She comes to power, not because of her personal qualities, but by bearing a son, when all other consorts of the emperor have only borne daughters.  The emperor dies after a few years. Yehonala becomes Cixi, one of the regents ruling for her young son.  There were rumors that Cixi had poisoned her husband, just as there were rumors that she poisoned her own son when he died as a young man. Cixi, as written by Buck, is certainly capable of arranging for both of those murders.

Buck traces the empress’s life as it unfolds within the Forbidden City, with momentous events throughout China happening offstage. Some readers have criticized her for this, but I think her life probably did in that rarefied environment.

Buck does not make Cixi sympathetic. She does make her human, and believable, which is more important. Her actions are understandable to other human beings, to readers who can imagine being put into the situation she was in. Imperial Woman was an honest attempt to see the real woman.  I would argue that this novel was better history than some of the “history” that preceded it.

Buck’s Book Controversial

If you take a look at the Goodreads discussion about Imperial Woman, you’ll see that the novel is as controversial as its main character. One reader who gave it five stars wrote, “I felt for this Empress and the country she cherished in her own brilliant and steadfast ways, and perhaps even learned a few things about an ancient world that exists alongside my own to this day. And when it comes to the realm of historical fiction, that’s all that I ask for.”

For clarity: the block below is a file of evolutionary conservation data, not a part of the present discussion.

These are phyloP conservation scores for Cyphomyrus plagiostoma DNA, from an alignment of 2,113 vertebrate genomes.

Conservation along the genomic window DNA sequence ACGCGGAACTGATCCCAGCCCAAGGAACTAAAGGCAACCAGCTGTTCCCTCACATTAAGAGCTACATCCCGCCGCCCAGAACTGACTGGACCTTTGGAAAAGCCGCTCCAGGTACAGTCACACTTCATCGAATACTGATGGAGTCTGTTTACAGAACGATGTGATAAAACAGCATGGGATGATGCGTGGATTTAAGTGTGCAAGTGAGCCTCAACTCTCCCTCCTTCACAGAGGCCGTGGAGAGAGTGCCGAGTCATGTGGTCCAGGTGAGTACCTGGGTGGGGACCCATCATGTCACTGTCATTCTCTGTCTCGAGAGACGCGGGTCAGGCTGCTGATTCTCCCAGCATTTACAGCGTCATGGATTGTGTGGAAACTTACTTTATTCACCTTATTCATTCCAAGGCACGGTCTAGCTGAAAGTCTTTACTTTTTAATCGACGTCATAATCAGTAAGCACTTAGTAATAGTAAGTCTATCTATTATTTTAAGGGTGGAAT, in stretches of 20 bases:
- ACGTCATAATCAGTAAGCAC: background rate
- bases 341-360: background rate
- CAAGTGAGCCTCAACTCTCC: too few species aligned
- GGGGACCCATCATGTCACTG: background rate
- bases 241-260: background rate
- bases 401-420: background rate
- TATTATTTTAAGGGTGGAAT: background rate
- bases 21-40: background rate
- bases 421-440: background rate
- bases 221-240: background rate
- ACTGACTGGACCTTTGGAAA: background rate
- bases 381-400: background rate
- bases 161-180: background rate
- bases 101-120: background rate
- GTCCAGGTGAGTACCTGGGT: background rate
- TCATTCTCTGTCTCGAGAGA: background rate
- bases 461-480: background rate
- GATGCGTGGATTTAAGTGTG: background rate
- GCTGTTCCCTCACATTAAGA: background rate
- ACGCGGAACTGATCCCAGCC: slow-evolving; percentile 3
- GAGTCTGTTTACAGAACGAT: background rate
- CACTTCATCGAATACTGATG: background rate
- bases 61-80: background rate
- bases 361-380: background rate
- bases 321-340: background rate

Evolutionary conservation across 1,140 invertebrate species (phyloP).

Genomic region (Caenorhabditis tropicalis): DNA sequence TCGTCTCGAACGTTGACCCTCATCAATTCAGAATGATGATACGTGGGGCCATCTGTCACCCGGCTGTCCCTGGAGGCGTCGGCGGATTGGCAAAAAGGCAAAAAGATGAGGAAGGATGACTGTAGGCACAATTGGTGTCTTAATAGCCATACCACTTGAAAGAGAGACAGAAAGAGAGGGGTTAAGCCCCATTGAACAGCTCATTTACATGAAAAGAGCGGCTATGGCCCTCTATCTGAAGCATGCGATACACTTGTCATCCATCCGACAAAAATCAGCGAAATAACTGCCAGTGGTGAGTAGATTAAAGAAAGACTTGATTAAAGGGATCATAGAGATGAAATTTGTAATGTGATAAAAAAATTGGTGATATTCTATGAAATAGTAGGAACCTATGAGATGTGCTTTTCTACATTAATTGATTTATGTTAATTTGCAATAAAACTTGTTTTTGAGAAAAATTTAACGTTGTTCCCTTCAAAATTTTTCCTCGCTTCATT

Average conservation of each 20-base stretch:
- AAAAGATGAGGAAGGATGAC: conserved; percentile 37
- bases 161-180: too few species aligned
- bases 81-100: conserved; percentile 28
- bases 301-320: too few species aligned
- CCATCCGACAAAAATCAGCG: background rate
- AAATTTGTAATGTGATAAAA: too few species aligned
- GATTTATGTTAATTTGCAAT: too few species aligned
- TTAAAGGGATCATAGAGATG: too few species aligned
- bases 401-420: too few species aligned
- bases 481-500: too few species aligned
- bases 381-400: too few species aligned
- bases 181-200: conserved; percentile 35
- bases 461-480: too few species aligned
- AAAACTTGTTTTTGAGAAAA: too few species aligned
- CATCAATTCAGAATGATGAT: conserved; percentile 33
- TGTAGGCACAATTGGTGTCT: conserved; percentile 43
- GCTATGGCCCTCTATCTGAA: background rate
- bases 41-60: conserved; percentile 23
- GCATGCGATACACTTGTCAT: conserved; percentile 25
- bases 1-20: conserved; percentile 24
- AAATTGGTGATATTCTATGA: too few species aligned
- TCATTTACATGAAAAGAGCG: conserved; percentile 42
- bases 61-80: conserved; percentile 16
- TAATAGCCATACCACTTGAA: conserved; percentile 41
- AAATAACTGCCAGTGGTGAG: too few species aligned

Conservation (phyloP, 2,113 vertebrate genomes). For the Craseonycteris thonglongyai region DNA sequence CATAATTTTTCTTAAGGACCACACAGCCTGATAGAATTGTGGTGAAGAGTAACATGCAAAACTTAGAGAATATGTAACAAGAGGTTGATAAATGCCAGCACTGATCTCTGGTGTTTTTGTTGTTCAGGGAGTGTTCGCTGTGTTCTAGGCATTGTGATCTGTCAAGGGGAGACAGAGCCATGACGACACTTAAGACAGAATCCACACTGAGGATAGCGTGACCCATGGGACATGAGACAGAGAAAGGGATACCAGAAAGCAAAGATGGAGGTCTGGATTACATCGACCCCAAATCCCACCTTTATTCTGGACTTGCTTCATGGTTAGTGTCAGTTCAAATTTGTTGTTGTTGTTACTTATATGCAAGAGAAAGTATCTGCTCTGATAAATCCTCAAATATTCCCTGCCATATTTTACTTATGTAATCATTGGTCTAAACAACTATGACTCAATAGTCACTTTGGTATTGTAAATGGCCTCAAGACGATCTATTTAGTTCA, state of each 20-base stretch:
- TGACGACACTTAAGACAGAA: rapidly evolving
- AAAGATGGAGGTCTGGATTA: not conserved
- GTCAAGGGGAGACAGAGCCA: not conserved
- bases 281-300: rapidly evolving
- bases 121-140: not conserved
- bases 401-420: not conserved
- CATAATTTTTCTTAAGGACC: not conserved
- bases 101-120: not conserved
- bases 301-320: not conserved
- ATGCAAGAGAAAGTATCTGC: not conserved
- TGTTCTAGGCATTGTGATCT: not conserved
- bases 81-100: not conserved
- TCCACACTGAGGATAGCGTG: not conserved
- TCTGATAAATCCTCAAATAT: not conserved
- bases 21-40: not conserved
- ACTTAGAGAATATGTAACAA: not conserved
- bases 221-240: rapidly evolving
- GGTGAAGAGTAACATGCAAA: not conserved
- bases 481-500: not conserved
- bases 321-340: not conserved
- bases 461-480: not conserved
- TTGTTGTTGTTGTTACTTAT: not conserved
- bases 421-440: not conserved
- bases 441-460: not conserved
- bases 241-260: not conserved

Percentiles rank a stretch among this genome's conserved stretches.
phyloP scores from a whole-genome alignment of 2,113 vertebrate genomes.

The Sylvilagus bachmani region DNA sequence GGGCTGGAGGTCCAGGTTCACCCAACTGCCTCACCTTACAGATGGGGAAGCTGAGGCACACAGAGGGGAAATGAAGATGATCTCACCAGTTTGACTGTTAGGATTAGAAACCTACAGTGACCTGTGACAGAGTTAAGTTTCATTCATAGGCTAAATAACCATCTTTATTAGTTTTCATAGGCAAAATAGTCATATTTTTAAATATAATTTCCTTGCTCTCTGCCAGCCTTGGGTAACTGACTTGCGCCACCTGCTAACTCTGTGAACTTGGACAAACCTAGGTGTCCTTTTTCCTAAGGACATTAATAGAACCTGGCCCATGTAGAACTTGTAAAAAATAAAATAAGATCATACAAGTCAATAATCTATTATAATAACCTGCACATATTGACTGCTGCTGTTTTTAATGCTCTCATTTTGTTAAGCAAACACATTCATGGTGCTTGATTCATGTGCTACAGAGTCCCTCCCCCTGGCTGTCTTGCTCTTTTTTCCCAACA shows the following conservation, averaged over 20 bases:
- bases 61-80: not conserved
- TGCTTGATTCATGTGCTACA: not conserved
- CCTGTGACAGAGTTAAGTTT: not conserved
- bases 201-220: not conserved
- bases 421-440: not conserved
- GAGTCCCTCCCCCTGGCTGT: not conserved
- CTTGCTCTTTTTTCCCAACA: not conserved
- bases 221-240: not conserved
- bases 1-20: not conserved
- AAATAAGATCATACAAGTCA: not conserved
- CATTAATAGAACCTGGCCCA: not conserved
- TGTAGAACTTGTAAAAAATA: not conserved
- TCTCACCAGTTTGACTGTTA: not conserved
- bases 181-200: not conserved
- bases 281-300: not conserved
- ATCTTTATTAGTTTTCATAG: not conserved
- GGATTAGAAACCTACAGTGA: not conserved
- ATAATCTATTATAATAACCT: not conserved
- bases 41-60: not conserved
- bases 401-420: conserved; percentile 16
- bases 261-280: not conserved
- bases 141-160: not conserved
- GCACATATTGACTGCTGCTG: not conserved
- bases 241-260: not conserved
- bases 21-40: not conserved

Another reader gave it one star, writing, “This was dull and annoying and cringe worthy and I couldn’t wait to finish it.”

A word of warning from me: Don’t pick up Imperial Woman expecting a central character like the selfless and long-suffering O-Lan in Buck’s far more famous book The Good Earth. You’ll rarely find two women more different anywhere in fiction, and it is a tribute to Buck’s brilliance as an author that both are so well done.

 How the History Has Changed

History changes the way science changes: the underlying facts remain the same, but what we know about them, and the way we think about them, does change.

Other biographies have been written about Cixi, as China has opened up, and as new documents have become available.  Jung Chang, author of The Wild Swans, published a biography in 2013, making use of newly available documents, most of them Chinese. Jung Chang sees Cixi as someone who pushed for progress.  Pearl Buck saw her differently, writing, “She resisted modern change as long as she could, for she believed that the old was better than the new.”

Backhouse Discredited